NEW: Eric Williams of Loudoun County Public Schools named Clear Creek ISD's lone superintendent finalist

Eric Williams would come to the district from the Washington, D.C., metropolitan area. (Screenshot of Nov. 9 board meeting livestream)
Eric Williams would come to the district from the Washington, D.C., metropolitan area. (Screenshot of Nov. 9 board meeting livestream)

Eric Williams would come to the district from the Washington, D.C., metropolitan area. (Screenshot of Nov. 9 board meeting livestream)

Eric Williams was named the lone superintendent finalist for Clear Creek ISD at a board of trustees workshop Nov. 9.

Williams would come to the district from Loudoun County Public Schools in Virginia, roughly an hour west of the Washington, D.C., metropolitan area. Per Texas law, the board is now required to wait a minimum of 21 days before voting to appoint its lone finalist; a board meeting is scheduled for Dec. 1, at which time the board will vote for Williams’ approval, board President Laura DuPont said. An official start date has not been determined, per a Nov. 9 CCISD media release.

The board narrowed its candidate pool first down to 80 people, then down to six, DuPont said. Those six candidates were interviewed and evaluated based on a leadership profile, which was put together based on a wide variety of feedback from community stakeholders and district leaders.

“We had the best of the best with substantial experience here as potential future leaders,” DuPont said.

The search started in July with board workshops focused on building understanding and cohesion around the process, DuPont said. From there, nearly 1,700 people participated in a survey, giving feedback about the ideal successor to current Superintendent Greg Smith. Between Sept. 9-12, individual interviews were conducted by national search firm Hazard, Young, Attea & Associates with Smith, all board members and focus groups of stakeholders.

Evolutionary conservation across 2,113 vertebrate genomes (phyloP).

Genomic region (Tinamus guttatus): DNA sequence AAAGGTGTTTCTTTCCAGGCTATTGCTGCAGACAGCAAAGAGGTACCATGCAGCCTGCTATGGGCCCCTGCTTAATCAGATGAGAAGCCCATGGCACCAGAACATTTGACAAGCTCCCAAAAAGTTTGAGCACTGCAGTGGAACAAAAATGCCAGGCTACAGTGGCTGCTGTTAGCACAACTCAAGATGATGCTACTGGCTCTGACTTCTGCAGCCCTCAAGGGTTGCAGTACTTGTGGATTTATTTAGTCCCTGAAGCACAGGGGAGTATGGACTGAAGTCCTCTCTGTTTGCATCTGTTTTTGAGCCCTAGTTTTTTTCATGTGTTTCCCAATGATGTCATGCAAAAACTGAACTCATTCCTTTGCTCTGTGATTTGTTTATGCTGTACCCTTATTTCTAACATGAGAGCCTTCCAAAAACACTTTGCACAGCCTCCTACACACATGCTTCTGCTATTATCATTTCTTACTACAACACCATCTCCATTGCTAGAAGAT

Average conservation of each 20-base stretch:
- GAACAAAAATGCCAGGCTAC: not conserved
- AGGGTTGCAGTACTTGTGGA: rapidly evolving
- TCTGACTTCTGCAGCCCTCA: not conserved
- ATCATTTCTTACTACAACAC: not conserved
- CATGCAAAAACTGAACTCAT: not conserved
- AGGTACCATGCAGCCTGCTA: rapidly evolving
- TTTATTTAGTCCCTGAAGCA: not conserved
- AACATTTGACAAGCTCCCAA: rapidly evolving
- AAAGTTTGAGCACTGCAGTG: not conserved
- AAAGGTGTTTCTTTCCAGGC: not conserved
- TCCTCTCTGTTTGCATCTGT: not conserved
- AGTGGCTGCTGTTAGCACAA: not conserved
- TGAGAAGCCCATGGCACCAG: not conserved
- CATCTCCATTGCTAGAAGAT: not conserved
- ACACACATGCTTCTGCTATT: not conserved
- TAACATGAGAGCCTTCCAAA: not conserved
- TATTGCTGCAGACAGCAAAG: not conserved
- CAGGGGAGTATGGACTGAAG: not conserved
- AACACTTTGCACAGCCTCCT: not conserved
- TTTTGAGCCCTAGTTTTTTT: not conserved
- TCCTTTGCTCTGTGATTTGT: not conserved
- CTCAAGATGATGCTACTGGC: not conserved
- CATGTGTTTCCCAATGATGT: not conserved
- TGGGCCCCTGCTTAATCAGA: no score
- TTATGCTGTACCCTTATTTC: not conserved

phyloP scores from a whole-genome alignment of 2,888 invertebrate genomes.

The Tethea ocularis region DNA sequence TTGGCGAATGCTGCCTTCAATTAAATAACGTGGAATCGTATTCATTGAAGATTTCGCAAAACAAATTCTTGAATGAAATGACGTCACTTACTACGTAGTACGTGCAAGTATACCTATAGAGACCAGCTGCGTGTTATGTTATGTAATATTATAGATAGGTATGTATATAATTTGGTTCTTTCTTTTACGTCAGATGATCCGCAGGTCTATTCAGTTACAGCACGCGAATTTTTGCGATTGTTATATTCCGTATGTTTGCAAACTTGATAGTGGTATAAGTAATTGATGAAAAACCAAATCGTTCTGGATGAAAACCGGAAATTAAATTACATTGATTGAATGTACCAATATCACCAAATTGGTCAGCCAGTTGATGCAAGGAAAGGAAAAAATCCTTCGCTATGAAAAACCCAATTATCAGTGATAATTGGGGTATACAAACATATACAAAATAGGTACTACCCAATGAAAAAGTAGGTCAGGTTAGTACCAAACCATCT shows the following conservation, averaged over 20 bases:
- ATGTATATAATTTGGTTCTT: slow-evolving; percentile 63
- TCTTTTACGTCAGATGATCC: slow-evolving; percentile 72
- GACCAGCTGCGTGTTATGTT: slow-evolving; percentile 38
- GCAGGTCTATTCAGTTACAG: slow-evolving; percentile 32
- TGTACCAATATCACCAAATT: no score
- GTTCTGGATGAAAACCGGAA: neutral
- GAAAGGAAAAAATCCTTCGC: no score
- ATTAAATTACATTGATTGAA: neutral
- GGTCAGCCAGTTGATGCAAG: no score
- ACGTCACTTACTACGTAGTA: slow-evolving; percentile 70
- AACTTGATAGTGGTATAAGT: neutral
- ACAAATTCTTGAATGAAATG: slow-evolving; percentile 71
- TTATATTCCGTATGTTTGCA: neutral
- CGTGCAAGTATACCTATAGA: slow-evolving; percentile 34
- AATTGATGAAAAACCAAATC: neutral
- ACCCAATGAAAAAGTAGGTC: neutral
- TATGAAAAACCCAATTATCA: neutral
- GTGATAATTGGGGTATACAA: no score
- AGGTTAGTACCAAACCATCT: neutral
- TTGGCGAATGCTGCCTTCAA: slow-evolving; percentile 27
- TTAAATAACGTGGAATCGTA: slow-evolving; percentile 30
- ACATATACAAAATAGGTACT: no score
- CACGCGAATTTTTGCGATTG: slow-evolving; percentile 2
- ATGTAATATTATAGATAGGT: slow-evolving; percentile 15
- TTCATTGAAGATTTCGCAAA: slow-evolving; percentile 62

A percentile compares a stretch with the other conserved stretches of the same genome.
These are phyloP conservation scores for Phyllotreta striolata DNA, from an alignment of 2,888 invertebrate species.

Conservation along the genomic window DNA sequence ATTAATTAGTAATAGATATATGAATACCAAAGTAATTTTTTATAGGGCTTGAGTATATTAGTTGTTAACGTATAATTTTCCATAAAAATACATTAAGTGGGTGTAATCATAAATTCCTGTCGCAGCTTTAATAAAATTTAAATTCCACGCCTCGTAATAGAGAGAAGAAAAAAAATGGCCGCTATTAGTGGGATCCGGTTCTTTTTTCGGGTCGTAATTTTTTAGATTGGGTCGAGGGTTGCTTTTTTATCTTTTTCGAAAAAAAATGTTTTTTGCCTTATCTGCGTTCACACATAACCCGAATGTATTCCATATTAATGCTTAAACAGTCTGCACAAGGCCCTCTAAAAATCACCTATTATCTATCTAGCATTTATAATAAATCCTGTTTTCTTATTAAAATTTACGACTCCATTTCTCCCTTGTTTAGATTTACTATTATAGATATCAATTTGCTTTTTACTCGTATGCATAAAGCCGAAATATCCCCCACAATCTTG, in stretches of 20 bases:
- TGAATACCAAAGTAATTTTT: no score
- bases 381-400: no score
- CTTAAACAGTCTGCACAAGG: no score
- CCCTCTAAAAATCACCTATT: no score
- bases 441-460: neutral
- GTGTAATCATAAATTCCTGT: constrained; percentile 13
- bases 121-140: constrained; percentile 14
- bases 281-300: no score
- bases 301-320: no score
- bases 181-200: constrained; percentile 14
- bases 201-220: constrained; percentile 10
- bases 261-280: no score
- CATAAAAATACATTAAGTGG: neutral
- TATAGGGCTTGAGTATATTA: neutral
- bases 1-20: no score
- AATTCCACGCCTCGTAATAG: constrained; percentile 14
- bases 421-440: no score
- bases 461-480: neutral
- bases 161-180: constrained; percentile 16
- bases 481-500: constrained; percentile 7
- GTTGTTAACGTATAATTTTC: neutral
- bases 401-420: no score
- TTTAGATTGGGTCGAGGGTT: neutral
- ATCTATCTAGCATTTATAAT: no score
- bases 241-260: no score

Of the original 80 candidates, about three-quarters of them were currently sitting superintendents, and about half came from Texas, DuPont said.

“Everyone we interviewed was just a fantastic candidate,” trustee Scott Bowen said, adding Williams stood out based on his passion for new learning strategies. “It just bled out of every single thing he said.”

Loudoun County Public Schools consists of about 82,000 students, 13,000 employees and a $1.3 billion budget in Leesburg, Virginia; the district grew by 9,000 students and 11 campuses during Williams’ 6 1/2-year tenure, per the media release. Under Williams’ leadership, the district opened three world-class academies in the areas of advanced technology and STEM, three computer science immersion schools in elementary education and new facilities to support enrollment growth, per the release.

Williams has more than 28 years of experience in education, including experience teaching social studies and English and experience teaching abroad in Brazil. The school district also consistently earns recognition for transparent, efficient budgeting and financial operations, per the release.

“Dr. Williams is uniquely suited to take us through and beyond our 2020-2025 strategic plan,” trustee Jennifer Broddle said at the Nov. 9 workshop. “He is thoughtful, methodical and wise...he offers an extreme depth of experience. We found him to be kind and humble.”

Other trustees pointed to Williams’ interview preparedness and preference for data-driven decision-making as selling points. Williams uses an approach grounded in listening and transparency, which falls in line with CCISD’s culture of establishing high expectations, DuPont said.

After Williams was unanimously approved as the finalist, he spoke at the workshop to thank the community for his selection.

“Clear Creek ISD clearly is a special place,” he said. “I am truly honored to follow in [Greg Smith’s] footsteps. ... I look forward to learning with and leading with each of you [on the board of trustees].”

Williams went on to praise the district’s students and teachers for their resilience and persistence amid the pandemic and encouraged the community to focus on forward progress in any capacity possible.

“In this difficult time, let's remember that our work is about progress, not perfection,” he said.

By Colleen Ferguson
A native central New Yorker, Colleen Ferguson worked as an editorial intern with the Cy-Fair and Lake Houston | Humble | Kingwood editions of Community Impact before joining the Bay Area team in 2020. Colleen graduated from Syracuse University in 2019, where she worked for the campus's independent student newspaper The Daily Orange, with a degree in Newspaper and Online Journalism from the S.I. Newhouse School of Public Communications and a degree in Spanish language and culture. Colleen previously interned with The Journal News/lohud, where she covered the commute in the greater New York City area.



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